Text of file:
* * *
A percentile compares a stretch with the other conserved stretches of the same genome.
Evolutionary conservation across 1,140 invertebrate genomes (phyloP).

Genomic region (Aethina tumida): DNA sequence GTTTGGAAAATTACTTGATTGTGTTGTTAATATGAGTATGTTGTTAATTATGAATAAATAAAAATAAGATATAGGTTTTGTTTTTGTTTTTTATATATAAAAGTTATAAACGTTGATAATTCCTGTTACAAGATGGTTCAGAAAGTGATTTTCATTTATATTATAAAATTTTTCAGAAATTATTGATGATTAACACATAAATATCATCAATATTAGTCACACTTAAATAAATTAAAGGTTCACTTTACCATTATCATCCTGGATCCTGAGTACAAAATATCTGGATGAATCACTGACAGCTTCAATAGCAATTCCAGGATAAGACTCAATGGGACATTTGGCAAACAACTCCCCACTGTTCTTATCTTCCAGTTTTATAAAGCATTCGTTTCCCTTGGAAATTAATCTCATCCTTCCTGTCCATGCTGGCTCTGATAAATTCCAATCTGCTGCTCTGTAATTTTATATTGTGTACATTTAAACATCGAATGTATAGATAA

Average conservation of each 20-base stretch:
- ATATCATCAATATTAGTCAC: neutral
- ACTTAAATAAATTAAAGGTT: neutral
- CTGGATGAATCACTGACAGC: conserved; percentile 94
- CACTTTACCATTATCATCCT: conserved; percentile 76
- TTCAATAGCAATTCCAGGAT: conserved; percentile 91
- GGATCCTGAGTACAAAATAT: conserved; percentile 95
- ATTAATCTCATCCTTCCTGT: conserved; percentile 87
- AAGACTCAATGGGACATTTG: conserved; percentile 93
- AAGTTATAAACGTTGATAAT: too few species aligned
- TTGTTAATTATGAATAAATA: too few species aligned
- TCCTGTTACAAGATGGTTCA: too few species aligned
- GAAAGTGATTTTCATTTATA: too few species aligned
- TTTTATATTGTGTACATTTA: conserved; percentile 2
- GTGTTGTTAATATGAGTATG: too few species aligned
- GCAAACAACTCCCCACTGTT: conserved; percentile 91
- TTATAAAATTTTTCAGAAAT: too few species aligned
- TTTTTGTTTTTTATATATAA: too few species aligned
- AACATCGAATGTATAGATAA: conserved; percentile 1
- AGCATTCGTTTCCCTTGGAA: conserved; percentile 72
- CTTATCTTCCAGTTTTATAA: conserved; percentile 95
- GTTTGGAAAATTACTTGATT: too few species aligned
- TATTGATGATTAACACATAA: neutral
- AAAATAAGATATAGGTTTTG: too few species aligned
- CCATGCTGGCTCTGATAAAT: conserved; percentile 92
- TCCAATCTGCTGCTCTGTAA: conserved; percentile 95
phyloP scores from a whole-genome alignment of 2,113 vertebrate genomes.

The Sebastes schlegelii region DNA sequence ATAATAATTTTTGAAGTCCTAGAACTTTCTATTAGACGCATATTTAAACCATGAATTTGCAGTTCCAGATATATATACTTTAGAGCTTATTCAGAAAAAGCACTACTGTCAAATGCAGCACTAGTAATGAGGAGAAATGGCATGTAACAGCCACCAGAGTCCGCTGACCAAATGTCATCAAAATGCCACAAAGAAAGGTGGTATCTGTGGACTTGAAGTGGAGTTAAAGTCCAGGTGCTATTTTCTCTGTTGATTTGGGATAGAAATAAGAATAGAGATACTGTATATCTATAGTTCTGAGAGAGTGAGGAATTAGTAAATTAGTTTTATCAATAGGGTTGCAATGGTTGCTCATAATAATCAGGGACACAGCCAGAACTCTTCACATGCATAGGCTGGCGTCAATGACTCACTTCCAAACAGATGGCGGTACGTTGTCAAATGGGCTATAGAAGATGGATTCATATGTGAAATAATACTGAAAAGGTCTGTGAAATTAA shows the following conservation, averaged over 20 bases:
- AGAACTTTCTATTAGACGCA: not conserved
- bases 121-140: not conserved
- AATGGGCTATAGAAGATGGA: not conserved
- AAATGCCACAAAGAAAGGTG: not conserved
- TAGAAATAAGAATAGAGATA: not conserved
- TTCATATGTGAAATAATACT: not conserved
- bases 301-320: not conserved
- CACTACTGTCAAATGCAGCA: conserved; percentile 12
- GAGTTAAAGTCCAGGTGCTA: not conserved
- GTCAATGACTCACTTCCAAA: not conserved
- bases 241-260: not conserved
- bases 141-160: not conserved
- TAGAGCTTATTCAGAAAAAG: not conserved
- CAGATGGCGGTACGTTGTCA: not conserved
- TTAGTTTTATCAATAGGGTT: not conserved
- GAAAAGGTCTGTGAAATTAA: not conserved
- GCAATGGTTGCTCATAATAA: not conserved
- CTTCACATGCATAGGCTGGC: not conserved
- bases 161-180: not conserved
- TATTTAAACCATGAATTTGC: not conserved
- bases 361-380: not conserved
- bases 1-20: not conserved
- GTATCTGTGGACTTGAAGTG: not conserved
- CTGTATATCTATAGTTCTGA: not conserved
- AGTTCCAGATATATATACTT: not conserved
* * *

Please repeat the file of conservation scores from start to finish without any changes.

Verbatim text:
A percentile compares a stretch with the other conserved stretches of the same genome.
Evolutionary conservation across 1,140 invertebrate genomes (phyloP).

Genomic region (Aethina tumida): DNA sequence GTTTGGAAAATTACTTGATTGTGTTGTTAATATGAGTATGTTGTTAATTATGAATAAATAAAAATAAGATATAGGTTTTGTTTTTGTTTTTTATATATAAAAGTTATAAACGTTGATAATTCCTGTTACAAGATGGTTCAGAAAGTGATTTTCATTTATATTATAAAATTTTTCAGAAATTATTGATGATTAACACATAAATATCATCAATATTAGTCACACTTAAATAAATTAAAGGTTCACTTTACCATTATCATCCTGGATCCTGAGTACAAAATATCTGGATGAATCACTGACAGCTTCAATAGCAATTCCAGGATAAGACTCAATGGGACATTTGGCAAACAACTCCCCACTGTTCTTATCTTCCAGTTTTATAAAGCATTCGTTTCCCTTGGAAATTAATCTCATCCTTCCTGTCCATGCTGGCTCTGATAAATTCCAATCTGCTGCTCTGTAATTTTATATTGTGTACATTTAAACATCGAATGTATAGATAA

Average conservation of each 20-base stretch:
- ATATCATCAATATTAGTCAC: neutral
- ACTTAAATAAATTAAAGGTT: neutral
- CTGGATGAATCACTGACAGC: conserved; percentile 94
- CACTTTACCATTATCATCCT: conserved; percentile 76
- TTCAATAGCAATTCCAGGAT: conserved; percentile 91
- GGATCCTGAGTACAAAATAT: conserved; percentile 95
- ATTAATCTCATCCTTCCTGT: conserved; percentile 87
- AAGACTCAATGGGACATTTG: conserved; percentile 93
- AAGTTATAAACGTTGATAAT: too few species aligned
- TTGTTAATTATGAATAAATA: too few species aligned
- TCCTGTTACAAGATGGTTCA: too few species aligned
- GAAAGTGATTTTCATTTATA: too few species aligned
- TTTTATATTGTGTACATTTA: conserved; percentile 2
- GTGTTGTTAATATGAGTATG: too few species aligned
- GCAAACAACTCCCCACTGTT: conserved; percentile 91
- TTATAAAATTTTTCAGAAAT: too few species aligned
- TTTTTGTTTTTTATATATAA: too few species aligned
- AACATCGAATGTATAGATAA: conserved; percentile 1
- AGCATTCGTTTCCCTTGGAA: conserved; percentile 72
- CTTATCTTCCAGTTTTATAA: conserved; percentile 95
- GTTTGGAAAATTACTTGATT: too few species aligned
- TATTGATGATTAACACATAA: neutral
- AAAATAAGATATAGGTTTTG: too few species aligned
- CCATGCTGGCTCTGATAAAT: conserved; percentile 92
- TCCAATCTGCTGCTCTGTAA: conserved; percentile 95
phyloP scores from a whole-genome alignment of 2,113 vertebrate genomes.

The Sebastes schlegelii region DNA sequence ATAATAATTTTTGAAGTCCTAGAACTTTCTATTAGACGCATATTTAAACCATGAATTTGCAGTTCCAGATATATATACTTTAGAGCTTATTCAGAAAAAGCACTACTGTCAAATGCAGCACTAGTAATGAGGAGAAATGGCATGTAACAGCCACCAGAGTCCGCTGACCAAATGTCATCAAAATGCCACAAAGAAAGGTGGTATCTGTGGACTTGAAGTGGAGTTAAAGTCCAGGTGCTATTTTCTCTGTTGATTTGGGATAGAAATAAGAATAGAGATACTGTATATCTATAGTTCTGAGAGAGTGAGGAATTAGTAAATTAGTTTTATCAATAGGGTTGCAATGGTTGCTCATAATAATCAGGGACACAGCCAGAACTCTTCACATGCATAGGCTGGCGTCAATGACTCACTTCCAAACAGATGGCGGTACGTTGTCAAATGGGCTATAGAAGATGGATTCATATGTGAAATAATACTGAAAAGGTCTGTGAAATTAA shows the following conservation, averaged over 20 bases:
- AGAACTTTCTATTAGACGCA: not conserved
- bases 121-140: not conserved
- AATGGGCTATAGAAGATGGA: not conserved
- AAATGCCACAAAGAAAGGTG: not conserved
- TAGAAATAAGAATAGAGATA: not conserved
- TTCATATGTGAAATAATACT: not conserved
- bases 301-320: not conserved
- CACTACTGTCAAATGCAGCA: conserved; percentile 12
- GAGTTAAAGTCCAGGTGCTA: not conserved
- GTCAATGACTCACTTCCAAA: not conserved
- bases 241-260: not conserved
- bases 141-160: not conserved
- TAGAGCTTATTCAGAAAAAG: not conserved
- CAGATGGCGGTACGTTGTCA: not conserved
- TTAGTTTTATCAATAGGGTT: not conserved
- GAAAAGGTCTGTGAAATTAA: not conserved
- GCAATGGTTGCTCATAATAA: not conserved
- CTTCACATGCATAGGCTGGC: not conserved
- bases 161-180: not conserved
- TATTTAAACCATGAATTTGC: not conserved
- bases 361-380: not conserved
- bases 1-20: not conserved
- GTATCTGTGGACTTGAAGTG: not conserved
- CTGTATATCTATAGTTCTGA: not conserved
- AGTTCCAGATATATATACTT: not conserved